Reading: Theresa Davis: Apocalypse

Theresa Davis: Apocalypse

Commentary, Poetry - July 10

I have been storming all day. A few drizzles, a downpour or two, several thunderstorms and a flash flood. I have stormed fourteen times today and the meteorologist said nothing. Could not find me on his weather map, could be the hue of my skin, or the unpredictability of bullets. . . . or the hue of my skin. Maybe my storms don’t show up on the radar, because even I cannot predict the next one.

I work with teens. Try to fill them with hope each time I encounter them, but today I feel hopeless and a little more afraid than I was yesterday or the day before. I want to let them talk it out. Talk about the senseless murders of black bodies. I want to instill in them awareness, but to not be afraid to live their lives. To not let these circumstances dull their shine or snatch away their voices. I am washed away by their concerns. They tell stories about their own fathers being stopped and let go only because they had a child in the car. One girl worries after the four-year-old watched her father die right in front of her. Shot by the police. Shot by the police while complying with his orders. “I mean, Ms. Theresa, will she ever sleep again? Will her dad be alive in her dreams? Will she ever trust the police?” I can feel the storm clouds gathering in my chest. Then the rains come.

The students change classes and this is good, I have a free period and I really need to get my shit together. But there is a question burning in my brain, and I need to know the answer now. So I start searching.

Tamir -2

Dontre – 14

Kajieme – 12

Michael – 6

Oscar – 1

Rakia- 1

Miriam – 5

Yvette – 28

Alton – Multiple

Philando – Multiple

I have to stop. It’s too much. I can’t find the answer; there are too many numbers and not enough reasons for all these numbers.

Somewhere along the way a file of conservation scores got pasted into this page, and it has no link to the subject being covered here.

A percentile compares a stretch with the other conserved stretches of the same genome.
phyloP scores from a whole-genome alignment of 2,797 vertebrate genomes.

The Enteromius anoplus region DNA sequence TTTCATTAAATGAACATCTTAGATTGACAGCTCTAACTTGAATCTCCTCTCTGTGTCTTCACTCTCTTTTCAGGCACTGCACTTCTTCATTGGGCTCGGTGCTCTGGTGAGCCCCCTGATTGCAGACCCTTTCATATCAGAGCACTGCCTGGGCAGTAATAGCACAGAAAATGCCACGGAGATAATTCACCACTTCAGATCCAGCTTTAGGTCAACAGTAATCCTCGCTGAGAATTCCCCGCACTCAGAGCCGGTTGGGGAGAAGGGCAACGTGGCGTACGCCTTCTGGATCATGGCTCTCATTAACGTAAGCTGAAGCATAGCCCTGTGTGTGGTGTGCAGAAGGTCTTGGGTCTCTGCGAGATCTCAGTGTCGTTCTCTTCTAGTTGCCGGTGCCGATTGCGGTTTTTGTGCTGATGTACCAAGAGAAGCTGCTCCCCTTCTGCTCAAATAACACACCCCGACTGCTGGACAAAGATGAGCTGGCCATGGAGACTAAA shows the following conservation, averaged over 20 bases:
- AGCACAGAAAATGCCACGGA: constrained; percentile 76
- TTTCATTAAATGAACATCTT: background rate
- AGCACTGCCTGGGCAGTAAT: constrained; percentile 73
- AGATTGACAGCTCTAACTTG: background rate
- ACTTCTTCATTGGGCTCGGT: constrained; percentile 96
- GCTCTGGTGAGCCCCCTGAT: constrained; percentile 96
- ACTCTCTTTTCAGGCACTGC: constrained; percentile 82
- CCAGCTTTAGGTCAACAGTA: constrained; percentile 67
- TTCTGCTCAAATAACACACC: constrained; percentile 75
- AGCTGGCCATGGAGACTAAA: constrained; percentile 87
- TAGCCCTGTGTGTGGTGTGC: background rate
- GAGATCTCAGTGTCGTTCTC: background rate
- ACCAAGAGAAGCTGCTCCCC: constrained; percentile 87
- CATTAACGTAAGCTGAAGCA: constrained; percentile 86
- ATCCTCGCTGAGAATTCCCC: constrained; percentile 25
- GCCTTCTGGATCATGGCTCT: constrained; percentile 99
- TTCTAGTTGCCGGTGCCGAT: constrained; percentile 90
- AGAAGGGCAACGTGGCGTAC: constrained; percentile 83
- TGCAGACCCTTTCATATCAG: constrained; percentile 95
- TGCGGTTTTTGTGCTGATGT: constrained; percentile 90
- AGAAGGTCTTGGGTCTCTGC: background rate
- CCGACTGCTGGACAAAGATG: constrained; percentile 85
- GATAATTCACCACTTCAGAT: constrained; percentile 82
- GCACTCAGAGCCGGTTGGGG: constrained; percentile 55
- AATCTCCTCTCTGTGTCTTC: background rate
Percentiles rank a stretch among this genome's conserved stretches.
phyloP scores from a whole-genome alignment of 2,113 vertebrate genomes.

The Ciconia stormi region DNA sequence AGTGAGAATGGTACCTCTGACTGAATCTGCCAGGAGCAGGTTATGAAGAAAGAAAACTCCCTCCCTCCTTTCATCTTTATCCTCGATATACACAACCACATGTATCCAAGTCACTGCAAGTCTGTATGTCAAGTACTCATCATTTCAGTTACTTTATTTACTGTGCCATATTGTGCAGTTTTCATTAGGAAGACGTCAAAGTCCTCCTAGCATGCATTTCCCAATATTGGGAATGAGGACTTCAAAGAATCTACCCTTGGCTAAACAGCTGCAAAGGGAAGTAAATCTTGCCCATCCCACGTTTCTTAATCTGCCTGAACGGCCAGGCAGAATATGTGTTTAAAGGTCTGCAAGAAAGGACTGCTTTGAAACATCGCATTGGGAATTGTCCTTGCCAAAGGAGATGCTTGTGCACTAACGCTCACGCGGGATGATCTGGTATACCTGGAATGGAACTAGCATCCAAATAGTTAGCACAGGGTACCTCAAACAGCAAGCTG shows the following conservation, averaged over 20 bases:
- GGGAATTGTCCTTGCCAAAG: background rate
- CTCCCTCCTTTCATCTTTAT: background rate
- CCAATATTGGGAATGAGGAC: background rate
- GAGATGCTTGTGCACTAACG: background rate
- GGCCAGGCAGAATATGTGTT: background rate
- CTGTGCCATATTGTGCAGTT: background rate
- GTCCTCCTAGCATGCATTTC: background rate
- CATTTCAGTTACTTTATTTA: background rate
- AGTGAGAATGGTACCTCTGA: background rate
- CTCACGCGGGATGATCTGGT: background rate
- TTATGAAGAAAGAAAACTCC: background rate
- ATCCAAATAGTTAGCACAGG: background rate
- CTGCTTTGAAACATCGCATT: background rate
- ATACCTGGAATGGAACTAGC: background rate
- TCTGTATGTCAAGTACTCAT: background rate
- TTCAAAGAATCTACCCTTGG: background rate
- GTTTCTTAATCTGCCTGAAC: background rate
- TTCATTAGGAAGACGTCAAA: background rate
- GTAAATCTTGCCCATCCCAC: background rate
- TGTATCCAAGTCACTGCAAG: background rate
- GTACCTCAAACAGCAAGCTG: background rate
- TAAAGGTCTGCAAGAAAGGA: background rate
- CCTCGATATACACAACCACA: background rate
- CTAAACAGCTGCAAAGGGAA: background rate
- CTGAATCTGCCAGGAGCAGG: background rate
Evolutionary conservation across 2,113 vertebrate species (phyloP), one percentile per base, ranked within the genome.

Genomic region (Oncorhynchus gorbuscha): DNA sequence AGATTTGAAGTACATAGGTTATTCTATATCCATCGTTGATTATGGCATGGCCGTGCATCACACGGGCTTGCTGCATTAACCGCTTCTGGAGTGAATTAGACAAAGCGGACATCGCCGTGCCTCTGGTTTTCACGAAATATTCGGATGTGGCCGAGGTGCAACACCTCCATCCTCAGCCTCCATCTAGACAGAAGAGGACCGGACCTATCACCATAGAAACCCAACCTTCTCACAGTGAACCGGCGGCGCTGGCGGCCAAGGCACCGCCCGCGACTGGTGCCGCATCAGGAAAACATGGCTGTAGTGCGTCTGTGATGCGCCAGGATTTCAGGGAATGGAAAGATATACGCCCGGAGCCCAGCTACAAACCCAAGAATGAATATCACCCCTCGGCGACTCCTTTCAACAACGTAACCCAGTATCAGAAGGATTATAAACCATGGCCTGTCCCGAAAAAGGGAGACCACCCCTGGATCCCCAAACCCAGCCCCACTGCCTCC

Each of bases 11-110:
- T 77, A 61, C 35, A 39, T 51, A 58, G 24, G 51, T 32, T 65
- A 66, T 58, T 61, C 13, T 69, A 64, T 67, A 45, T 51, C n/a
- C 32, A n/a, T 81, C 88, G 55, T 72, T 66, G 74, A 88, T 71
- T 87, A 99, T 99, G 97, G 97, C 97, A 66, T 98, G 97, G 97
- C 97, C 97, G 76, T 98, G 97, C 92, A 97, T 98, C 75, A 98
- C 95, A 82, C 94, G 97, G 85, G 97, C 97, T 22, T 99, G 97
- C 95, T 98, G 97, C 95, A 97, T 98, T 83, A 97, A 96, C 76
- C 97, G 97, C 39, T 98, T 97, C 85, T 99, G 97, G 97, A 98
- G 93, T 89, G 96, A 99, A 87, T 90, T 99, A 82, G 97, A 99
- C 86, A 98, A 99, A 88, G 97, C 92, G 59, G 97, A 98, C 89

“Just how many fucking bullets does it take to kill a black body?”

I ask the question aloud. I yell it, because I think I am alone. I am not. Her twelve-year-old eyes are wide open. She wears that, Ohh, you said a bad word! expression. Her slight frame stretches at an awkward angle as she reaches behind the desk she recently vacated. Her kind, shaky smile searches my face. She sees the sadness swimming down my cheeks. She gathers the forgotten item she has returned for, then lightly touches my arm.

“I heard your question, Ms. Theresa.”

I am mortified. I’m pretty sure I’m not supposed to say fuck in front of the children.

“I have an answer if you want to hear it.”

I want to hear her answer; I need to know.  So, I show her my eyes.

“Well,” she clears her throat, “it seems to me that the fear of blackness is based on things that are not real, so we become not real, not human. You know how in zombie movies they have to shoot them over and over so they don’t get back up? I think they think we are like that. Even when we are in handcuffs or unconscious or just minding our own business. I think when your fear is based on something that is not real, you don’t see  people you only see the blackness of your fear.  So, the number of bullets it takes to kill a black body, Ms. Theresa, is all of them.”

I have stormed fifteen times today.

I know there are more storms to come.

Theresa Davis is one of Atlanta's best known performance poets and a nationally ranked poetry slam champion. Her poetry takes you on a journey of love, loss, politics and family. Her second book of poetry Drowned: A Mermaid's Manifesto, with Sibling Rivalry Press is being released in the fall. Theresa Davis uses her tongue for bounty and says shyt you wish you said. Follow her in Facebook at and on Instagram at @shepiratepoet

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